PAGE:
The position known as "safety" was dubbed years ago because it was the last line of the defense. While it still exists in the same name, much about the position has changed over the past 10 years.
The coaching point for safeties was "always stay as deep as the deep." Players who were too slow to play cornerback or too small to play linebacker were often sent off to be safeties. Then came the offensive innovations such as flexing tight ends off the line of scrimmage, motioning running backs out of the backfield and three-receiver packages. They changed the value of the safety position, forcing teams to look for defenders who could literally do it all.
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Safeties in today's NFL are masters of disguise. They are players who can blitz, serve as the eighth man in the box, line up against No. 3 receivers and possess man-to-man cover skills.
Technically, there are 64 starting safeties across the league. But the emergence of the 'Big Nickel' package made popular by Bill Belichick brings a third safety on the field to replace a linebacker in both 3-4 and 4-3 schemes, utilizing a player who can handle the matchup nightmares offenses present with different formations and packages.
Here is my list of the top 30 safeties, but realize that strong and free safeties are interchangeable in the modern game and listed together. As I have done with the other position rankings this spring, the players are listed in groups of five and in alphabetical order within each group. Each player listed has either an (^) for players on the rise and has room for growth, (>) for players maintaining their status and playing at their peak level or (v) for those who can't sustain their level of play and are on the decline.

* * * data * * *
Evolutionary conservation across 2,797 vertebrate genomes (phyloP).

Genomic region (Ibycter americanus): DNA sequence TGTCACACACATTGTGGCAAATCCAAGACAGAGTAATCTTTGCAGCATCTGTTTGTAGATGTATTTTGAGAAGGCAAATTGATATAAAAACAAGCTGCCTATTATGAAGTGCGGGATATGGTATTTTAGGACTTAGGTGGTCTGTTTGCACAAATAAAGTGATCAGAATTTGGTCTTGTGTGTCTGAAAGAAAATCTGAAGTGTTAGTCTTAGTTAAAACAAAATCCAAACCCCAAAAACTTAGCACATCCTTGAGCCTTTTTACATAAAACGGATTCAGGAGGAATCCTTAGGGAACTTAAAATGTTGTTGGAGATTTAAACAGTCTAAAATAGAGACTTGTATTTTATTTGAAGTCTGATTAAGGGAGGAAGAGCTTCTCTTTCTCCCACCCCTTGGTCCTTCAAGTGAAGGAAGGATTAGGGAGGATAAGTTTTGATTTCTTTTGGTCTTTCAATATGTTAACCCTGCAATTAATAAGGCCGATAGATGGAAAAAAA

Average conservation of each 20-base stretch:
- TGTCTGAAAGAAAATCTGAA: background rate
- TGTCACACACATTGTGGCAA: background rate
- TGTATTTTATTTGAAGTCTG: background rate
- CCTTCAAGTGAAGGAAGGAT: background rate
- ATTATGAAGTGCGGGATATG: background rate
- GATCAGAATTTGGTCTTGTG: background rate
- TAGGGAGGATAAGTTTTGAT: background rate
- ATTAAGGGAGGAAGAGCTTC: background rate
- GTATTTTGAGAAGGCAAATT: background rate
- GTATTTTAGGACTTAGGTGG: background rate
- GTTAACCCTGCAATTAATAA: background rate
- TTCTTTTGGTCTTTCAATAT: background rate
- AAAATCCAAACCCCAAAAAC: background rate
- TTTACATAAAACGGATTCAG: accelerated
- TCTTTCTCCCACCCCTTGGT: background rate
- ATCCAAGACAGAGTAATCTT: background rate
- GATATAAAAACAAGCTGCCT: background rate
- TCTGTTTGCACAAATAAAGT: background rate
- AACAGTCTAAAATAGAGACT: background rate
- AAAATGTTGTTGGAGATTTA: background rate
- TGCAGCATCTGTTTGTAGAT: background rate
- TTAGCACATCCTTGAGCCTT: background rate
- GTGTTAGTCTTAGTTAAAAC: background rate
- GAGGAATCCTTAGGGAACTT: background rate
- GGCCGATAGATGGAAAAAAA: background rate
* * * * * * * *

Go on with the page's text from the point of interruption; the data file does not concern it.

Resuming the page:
- Ed Reed, Ravens (>): A free safety with special ball-hawking skills. He has missed 10 games in the past three years and still has 11 interceptions in his last 22 games. Reed is a Hall of Fame player and the best deep middle player in the NFL. He's forced 32 turnovers (interceptions and forced fumbles) the last four years.
- Earl Thomas, Seahawks (^): The only person who has coached both Polamalu and Thomas is Pete Carroll, who told me at the end of the season that Thomas is the closest he's ever seen to Polamalu's skills. Thomas had five interceptions as a rookie, the same number as Reed and more than both Collins and Polamalu.
- Antrel Rolle, Giants (>): The Cardinals' defense suffered when Rolle left in free agency last year. He had one interception for the Giants in 2010 after recording 10 interceptions during the three previous seasons. A free safety who does a solid job in the deep middle of the field, or in the deep half in the Cover 2.
- Eric Weddle, Chargers (^): He is scheduled to be a free agent and it wouldn't surprise me if new Panthers coach Ron Rivera pursues him. Weddle is very bright and is like a coach on the field. He has 250 tackles the last three seasons and had his finest season against the pass in 2010 with 10 passes defended.
- Pat Chung, Patriots (^): The light went on in 2010 for the second-year player from Kingston, Jamaica. Chung improved dramatically in total tackles (37 to 96), interceptions (1 to 3) and passes defended (1 to 9).
- Bernard Pollard, Texans (>): Hard to believe the Chiefs cut ties with him two years ago, but Pollard has made the best of the move to Houston. The Texans' secondary has come under fire, but in two seasons Pollard has 162 solo tackles, five forced fumbles, four sacks, four interceptions and 23 passes defended.
- Kerry Rhodes, Cardinals (>): He was the quick replacement in Arizona when Rolle went to the Giants. Rhodes seemed to be in the doghouse for the Jets and was released, but delivered in the desert. A rangy free safety-type who compliments Wilson, Rhodes averaged 43.5 yards per return on four interceptions.
- Quintin Mikell, Eagles (>): Mikell doesn't believe he will be back in Philly, but he will find a new home quickly. He had a career year in 2010, and his 47 starts over the past three seasons is just what a number of teams are looking for.
Keep an eye on
A number of safeties bring something special to the game every Sunday. Bob Sanders (Chargers) has a chance to return to form after injuries, while Tyvon Branch (Raiders), Dashon Goldson (49ers), Donte Whitner (Bills), Reggie Nelson (Jaguars), Michael Huff (Raiders) and Danieal Manning (Bears) round out the list.